Pringle’s true stories to his men included his first trip by dogteam, the legend of the Lost Patrol, the story of Skagway’s notorious “Soapy” Smith, a trip down the Yukon River by scow from Whitehorse to Dawson City, Christmas and wedding celebrations in the Klondike and more. Available to read online at Project Gutenberg.


Ploughman of the Moon, by Robert W. Service (1945)

Ploughman of the Moon, ServicePloughman of the Moon: An Adventure into Memory is the autobioigraphy of Robert Service, famed Bard of the Yukon whose popular poetry includes The Spell of the Yukon, The Cremation of Sam McGee, The Shooting of Dan McGrew, and countless others.

This warmly personal account traces the first half of his life, from his boyhood in Scotland to his emigration to Canada at the age of 21 with his Buffalo Bill outfit and dreams of becoming a cowboy, drifting around western North America from California to British Columbia, being sent to Whitehorse and later Dawson City by the Canadian Bank of Commerce, and gaining fame for his captivating way with words. The book is available to read online at Project Gutenberg 


Alaska Days, by Erastus Howard Scott (1923)

EH Scott book 420 resPublished in 1923 by Scott, Foresman & Co., this slim 100-page volume is the photo-rich recounting of a journey taken by Erastus Howard Scott and his wife as they travelled from Chicago to Seattle and boarded a ship which took them across the Gulf of Alaska to Katalla, Valdez, and finally Seward.

From Seward they rode the newly-built Alaska Railroad to Fairbanks, photographing and describing everything along the way, including a memorial stop for the recently departed President Harding. Available to read online at Google Books.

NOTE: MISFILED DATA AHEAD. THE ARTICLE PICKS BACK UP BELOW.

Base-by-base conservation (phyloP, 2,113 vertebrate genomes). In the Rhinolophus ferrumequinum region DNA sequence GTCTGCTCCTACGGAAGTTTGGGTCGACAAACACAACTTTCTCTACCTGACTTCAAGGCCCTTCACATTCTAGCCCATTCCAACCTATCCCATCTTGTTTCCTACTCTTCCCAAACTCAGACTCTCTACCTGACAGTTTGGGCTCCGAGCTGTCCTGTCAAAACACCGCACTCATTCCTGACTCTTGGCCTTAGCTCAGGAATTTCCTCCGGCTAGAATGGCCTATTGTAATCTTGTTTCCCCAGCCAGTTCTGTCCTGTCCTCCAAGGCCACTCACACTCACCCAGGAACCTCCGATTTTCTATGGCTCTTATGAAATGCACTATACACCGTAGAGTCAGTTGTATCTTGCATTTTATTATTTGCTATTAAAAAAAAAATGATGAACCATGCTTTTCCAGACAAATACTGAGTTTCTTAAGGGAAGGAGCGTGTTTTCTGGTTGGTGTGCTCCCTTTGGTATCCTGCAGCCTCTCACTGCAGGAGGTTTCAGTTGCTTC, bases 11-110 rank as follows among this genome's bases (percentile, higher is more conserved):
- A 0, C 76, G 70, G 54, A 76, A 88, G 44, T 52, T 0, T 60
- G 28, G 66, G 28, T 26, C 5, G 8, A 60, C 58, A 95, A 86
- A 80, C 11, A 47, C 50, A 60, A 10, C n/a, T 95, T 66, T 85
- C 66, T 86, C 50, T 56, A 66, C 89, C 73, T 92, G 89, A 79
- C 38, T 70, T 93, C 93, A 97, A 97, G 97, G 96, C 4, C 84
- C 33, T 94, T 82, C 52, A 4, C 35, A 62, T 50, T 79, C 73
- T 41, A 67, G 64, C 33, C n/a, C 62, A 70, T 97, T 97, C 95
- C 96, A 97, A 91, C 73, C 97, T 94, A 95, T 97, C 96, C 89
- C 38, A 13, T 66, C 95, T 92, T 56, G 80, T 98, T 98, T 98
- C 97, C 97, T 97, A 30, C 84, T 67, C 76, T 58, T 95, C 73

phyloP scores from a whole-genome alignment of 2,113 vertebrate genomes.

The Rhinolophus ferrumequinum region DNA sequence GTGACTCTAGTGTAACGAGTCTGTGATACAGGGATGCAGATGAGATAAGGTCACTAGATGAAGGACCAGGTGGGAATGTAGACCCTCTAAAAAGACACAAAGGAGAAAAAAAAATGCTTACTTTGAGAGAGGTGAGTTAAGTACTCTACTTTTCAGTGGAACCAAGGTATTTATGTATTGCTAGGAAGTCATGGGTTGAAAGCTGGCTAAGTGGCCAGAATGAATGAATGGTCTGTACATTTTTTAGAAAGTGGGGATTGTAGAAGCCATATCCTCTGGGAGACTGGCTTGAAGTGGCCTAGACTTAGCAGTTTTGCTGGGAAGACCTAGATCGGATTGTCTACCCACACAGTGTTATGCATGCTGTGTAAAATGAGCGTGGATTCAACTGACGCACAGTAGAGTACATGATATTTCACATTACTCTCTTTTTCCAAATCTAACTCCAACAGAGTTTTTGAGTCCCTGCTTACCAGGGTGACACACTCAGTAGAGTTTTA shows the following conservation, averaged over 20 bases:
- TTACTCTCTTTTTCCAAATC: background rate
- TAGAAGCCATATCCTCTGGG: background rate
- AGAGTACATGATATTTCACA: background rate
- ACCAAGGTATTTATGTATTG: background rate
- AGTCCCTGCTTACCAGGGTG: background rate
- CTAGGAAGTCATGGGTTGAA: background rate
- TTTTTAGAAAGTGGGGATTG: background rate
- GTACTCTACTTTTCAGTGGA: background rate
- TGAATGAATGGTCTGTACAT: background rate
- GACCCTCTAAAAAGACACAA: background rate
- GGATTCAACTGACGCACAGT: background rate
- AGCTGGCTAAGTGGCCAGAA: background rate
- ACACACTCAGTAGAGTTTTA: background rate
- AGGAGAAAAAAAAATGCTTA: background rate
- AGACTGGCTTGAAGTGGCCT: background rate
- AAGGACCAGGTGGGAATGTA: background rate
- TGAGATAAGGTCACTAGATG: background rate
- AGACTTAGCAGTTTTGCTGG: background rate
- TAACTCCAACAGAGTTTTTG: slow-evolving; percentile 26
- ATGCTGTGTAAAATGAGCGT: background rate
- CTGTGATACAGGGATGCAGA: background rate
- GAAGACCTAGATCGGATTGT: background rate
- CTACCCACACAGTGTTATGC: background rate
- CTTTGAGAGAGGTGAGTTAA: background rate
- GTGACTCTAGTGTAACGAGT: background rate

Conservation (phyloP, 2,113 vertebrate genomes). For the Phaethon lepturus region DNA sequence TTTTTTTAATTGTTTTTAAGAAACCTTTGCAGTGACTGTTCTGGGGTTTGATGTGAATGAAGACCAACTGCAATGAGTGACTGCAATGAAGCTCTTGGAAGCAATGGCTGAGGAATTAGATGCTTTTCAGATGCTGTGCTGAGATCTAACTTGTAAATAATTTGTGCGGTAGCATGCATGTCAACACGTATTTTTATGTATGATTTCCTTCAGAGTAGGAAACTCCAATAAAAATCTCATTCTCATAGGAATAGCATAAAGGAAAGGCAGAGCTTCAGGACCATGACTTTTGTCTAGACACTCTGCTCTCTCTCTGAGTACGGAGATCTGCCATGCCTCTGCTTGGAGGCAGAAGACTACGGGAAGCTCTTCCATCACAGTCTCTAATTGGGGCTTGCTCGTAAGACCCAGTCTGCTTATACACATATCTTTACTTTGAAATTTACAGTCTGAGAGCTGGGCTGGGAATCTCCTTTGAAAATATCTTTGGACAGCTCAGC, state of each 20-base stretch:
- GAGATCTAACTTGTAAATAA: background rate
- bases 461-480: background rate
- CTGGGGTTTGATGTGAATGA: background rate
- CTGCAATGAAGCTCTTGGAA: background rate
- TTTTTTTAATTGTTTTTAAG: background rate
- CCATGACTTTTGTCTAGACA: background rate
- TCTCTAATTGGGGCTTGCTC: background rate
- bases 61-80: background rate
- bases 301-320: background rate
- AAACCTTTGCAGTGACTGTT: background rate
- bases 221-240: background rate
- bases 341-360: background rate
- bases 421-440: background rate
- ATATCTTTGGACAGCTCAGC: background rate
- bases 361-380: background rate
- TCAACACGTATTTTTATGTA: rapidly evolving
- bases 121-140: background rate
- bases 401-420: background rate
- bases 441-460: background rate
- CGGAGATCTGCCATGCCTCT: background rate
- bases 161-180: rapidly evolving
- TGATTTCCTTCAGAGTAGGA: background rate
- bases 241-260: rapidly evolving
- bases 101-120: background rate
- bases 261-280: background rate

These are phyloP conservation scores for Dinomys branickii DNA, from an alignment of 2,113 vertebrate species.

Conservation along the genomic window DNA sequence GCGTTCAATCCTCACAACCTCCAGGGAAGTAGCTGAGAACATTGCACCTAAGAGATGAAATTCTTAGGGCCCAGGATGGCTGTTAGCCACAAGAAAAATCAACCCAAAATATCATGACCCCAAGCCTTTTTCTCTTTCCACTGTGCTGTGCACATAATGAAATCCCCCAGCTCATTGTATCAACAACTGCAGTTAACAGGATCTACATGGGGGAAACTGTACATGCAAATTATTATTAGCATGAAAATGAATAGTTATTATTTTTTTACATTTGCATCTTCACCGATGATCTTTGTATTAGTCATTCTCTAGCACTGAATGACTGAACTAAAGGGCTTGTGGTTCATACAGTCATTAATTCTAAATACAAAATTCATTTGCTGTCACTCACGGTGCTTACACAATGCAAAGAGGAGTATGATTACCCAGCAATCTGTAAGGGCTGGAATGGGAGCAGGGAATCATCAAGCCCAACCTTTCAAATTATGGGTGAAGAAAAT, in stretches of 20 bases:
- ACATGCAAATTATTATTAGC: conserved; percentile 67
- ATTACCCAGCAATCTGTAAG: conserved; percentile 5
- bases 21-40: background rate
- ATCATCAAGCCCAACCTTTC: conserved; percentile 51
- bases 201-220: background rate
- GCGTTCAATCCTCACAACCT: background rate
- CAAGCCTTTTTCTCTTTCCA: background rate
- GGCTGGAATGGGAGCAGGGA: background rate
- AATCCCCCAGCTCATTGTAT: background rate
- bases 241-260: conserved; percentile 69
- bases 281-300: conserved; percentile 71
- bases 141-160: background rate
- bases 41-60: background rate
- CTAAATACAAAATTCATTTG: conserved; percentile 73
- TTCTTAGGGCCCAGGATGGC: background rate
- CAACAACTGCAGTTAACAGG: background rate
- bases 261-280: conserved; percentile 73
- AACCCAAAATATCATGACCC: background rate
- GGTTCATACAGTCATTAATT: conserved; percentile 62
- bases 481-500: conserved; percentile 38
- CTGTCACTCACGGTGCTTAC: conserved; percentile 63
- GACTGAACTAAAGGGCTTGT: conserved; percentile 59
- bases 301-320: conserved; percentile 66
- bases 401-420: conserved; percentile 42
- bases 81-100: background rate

Alaska The Great Country, by Ella Higginson (1908)

Ella Higginson book 420 resElla Rhoads Higginson (1862-1940) was one of America’s most celebrated early 20th century writers, and the first Poet Laureate of Washington State, 1931. Her book ‘Alaska, the Great Country,’ an annotated history of Alaska and an absorbing  travelogue of Higginson’s adventures there, was published in 1908 and went through several editions.

Higginson describes her trip with the less than politically correct mores and values of her time, but her keenly written observations of territorial Alaska make this a fascinating account. Available to read online at Project Gutenberg.


A Summer in Alaska (Along Alaska’s Great River) F. Schwatka (1893)

Schwatka book 420 resPublished by J W Henry, St. Louis, in 1893, ‘A Summer in Alaska, A popular account of an Alaska exploration along the great Yukon River from its source to its mouth,’ by Frederick Schwatka, is the enlarged edition of his ‘Along Alaska’s Great River, published in 1885. 

The book details Schwatka’s explorations along the Yukon River, from its source in northwestern Canada to its mouth on the west coast of Alaska, the first full-length navigation of Alaska’s greatest waterway. Available to read online at Project Gutenberg.




 

More Classic Alaskan Books